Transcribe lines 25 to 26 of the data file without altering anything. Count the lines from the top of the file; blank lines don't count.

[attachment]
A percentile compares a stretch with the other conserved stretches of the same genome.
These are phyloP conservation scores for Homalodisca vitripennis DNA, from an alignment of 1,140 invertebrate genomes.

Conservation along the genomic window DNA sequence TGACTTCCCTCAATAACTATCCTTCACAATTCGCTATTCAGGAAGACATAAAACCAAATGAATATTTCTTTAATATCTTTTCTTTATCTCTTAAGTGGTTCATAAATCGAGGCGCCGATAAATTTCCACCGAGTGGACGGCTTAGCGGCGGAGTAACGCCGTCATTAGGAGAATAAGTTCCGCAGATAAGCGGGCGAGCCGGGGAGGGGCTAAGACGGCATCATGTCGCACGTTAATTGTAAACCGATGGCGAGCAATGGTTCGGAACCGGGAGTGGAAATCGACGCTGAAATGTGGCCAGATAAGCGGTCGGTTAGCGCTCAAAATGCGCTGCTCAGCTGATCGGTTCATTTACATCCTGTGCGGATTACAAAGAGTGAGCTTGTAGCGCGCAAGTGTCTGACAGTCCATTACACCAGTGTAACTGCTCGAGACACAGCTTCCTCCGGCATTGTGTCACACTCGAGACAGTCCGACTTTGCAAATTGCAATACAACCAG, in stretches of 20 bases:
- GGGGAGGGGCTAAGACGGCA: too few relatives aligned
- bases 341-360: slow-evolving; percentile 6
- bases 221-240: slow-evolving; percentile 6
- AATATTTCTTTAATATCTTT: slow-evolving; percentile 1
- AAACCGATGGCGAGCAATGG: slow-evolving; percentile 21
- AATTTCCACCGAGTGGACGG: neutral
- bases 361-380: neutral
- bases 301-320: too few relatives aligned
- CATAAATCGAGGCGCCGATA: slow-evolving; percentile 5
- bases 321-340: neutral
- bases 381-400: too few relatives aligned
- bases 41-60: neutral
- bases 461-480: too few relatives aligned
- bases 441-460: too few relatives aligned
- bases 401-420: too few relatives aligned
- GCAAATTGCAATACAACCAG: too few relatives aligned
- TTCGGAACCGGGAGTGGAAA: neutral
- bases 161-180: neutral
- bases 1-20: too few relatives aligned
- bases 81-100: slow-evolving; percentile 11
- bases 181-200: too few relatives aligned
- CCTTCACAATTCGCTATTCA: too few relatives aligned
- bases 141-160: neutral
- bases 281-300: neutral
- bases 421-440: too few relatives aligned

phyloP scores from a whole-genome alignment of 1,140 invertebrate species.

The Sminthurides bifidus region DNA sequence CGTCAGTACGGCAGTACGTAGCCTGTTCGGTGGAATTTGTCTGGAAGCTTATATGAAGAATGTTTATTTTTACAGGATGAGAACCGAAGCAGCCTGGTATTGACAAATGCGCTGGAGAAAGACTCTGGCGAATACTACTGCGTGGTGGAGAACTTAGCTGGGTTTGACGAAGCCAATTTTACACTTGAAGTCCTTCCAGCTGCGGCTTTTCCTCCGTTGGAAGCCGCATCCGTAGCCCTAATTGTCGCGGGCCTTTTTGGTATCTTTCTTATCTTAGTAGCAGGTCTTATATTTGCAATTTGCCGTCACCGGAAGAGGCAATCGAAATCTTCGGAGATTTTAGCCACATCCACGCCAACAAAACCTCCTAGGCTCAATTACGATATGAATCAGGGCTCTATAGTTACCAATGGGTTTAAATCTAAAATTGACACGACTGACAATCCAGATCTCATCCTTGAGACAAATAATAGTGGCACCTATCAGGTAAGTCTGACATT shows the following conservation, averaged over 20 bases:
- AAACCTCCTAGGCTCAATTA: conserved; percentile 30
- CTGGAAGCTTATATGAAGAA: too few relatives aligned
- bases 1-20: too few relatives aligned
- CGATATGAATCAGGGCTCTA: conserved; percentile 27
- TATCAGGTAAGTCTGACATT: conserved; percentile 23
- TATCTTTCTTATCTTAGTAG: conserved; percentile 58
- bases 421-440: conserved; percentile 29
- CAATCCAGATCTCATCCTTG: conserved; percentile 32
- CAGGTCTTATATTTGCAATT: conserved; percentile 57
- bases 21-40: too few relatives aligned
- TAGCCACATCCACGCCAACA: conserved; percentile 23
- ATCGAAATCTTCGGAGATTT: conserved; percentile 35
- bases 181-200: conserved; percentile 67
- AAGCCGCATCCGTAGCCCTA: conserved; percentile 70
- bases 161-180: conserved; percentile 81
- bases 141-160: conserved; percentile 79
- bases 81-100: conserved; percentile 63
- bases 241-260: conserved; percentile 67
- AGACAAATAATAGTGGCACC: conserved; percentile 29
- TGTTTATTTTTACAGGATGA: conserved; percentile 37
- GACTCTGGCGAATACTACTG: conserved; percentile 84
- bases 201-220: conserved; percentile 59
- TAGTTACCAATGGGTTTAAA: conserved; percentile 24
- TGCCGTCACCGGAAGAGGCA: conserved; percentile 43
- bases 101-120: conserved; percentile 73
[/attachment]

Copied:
- CCTTCACAATTCGCTATTCA: too few relatives aligned
- bases 141-160: neutral